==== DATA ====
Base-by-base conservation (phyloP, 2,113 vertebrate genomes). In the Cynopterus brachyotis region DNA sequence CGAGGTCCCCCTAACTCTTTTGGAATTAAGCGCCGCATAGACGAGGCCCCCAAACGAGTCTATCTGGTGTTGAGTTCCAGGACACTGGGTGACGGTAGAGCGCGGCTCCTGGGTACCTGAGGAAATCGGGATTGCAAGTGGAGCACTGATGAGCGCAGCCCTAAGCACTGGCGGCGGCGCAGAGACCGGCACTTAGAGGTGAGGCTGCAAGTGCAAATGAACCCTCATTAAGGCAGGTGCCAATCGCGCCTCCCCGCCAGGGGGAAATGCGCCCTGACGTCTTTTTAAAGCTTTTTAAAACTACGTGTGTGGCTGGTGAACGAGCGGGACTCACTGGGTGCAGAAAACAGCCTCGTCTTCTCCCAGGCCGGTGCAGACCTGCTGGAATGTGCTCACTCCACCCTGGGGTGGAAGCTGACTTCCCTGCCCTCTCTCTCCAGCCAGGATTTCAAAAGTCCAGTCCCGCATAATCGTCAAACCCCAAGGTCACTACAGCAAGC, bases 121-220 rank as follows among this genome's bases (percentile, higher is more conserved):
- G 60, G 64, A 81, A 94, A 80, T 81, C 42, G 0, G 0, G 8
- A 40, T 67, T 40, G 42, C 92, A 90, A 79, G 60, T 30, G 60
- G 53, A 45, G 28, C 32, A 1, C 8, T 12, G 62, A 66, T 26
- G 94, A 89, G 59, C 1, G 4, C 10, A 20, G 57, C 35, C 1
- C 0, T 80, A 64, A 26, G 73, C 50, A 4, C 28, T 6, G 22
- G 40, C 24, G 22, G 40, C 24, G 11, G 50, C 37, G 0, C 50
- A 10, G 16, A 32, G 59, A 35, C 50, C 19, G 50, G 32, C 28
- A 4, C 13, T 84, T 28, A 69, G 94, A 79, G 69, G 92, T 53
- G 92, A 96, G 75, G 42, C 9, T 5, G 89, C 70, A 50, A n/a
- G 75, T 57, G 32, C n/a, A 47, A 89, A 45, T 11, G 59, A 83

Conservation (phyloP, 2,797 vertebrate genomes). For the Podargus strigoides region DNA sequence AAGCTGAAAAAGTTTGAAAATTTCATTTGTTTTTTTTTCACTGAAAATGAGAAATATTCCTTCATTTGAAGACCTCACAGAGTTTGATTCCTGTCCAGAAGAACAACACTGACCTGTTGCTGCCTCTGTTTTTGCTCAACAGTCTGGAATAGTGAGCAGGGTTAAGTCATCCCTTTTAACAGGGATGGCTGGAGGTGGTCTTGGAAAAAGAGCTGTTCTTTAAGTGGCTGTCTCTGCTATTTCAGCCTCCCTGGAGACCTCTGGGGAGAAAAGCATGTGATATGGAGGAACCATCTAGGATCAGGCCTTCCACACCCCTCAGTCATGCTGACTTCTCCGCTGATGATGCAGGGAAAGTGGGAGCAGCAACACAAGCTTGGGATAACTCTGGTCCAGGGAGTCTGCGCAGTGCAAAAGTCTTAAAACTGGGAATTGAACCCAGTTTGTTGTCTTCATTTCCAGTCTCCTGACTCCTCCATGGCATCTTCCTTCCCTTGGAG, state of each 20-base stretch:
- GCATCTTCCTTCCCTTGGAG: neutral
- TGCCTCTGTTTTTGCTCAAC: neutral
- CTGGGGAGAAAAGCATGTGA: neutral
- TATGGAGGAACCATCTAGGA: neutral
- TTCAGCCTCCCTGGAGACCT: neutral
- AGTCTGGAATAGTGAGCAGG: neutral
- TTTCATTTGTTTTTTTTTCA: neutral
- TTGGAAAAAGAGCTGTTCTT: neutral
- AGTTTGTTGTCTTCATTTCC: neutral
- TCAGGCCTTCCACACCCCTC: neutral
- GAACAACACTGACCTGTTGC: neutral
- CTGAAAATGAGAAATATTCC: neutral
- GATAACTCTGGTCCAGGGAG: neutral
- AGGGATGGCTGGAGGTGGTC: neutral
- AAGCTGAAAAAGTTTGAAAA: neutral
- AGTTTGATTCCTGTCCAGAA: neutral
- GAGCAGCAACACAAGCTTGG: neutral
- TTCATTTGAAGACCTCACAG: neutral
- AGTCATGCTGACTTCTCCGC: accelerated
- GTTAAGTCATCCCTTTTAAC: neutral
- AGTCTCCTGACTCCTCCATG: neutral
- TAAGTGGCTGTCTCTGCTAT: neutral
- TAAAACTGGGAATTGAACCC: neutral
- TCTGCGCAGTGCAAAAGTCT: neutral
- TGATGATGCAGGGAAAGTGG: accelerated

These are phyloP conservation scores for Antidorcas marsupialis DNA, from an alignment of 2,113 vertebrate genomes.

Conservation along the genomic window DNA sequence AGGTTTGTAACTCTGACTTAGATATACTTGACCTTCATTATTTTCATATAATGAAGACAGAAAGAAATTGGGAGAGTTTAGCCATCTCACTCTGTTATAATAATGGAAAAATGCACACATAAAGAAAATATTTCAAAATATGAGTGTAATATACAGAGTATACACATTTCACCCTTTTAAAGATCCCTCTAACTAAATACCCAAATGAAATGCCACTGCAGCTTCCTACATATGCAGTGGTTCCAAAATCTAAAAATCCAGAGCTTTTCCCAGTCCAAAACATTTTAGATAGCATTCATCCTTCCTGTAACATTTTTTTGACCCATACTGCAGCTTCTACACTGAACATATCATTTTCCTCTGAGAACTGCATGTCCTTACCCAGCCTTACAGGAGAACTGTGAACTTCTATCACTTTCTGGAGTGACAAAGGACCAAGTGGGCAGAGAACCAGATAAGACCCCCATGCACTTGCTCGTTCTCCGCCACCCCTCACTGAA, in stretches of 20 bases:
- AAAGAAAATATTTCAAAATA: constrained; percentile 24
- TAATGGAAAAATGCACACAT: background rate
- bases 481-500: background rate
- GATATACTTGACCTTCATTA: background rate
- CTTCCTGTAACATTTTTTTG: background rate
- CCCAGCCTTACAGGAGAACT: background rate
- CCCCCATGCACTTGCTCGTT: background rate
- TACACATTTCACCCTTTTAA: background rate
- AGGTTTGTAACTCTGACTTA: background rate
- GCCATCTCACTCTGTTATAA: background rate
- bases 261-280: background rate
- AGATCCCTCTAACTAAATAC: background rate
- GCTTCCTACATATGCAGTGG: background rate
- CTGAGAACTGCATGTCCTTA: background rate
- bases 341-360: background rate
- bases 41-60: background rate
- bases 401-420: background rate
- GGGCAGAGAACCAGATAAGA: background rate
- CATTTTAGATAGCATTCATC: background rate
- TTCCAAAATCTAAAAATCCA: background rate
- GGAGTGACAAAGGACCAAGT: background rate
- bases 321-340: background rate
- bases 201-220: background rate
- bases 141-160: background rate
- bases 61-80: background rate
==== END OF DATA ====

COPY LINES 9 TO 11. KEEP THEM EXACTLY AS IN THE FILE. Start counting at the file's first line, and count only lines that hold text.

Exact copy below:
- A 4, C 13, T 84, T 28, A 69, G 94, A 79, G 69, G 92, T 53
- G 92, A 96, G 75, G 42, C 9, T 5, G 89, C 70, A 50, A n/a
- G 75, T 57, G 32, C n/a, A 47, A 89, A 45, T 11, G 59, A 83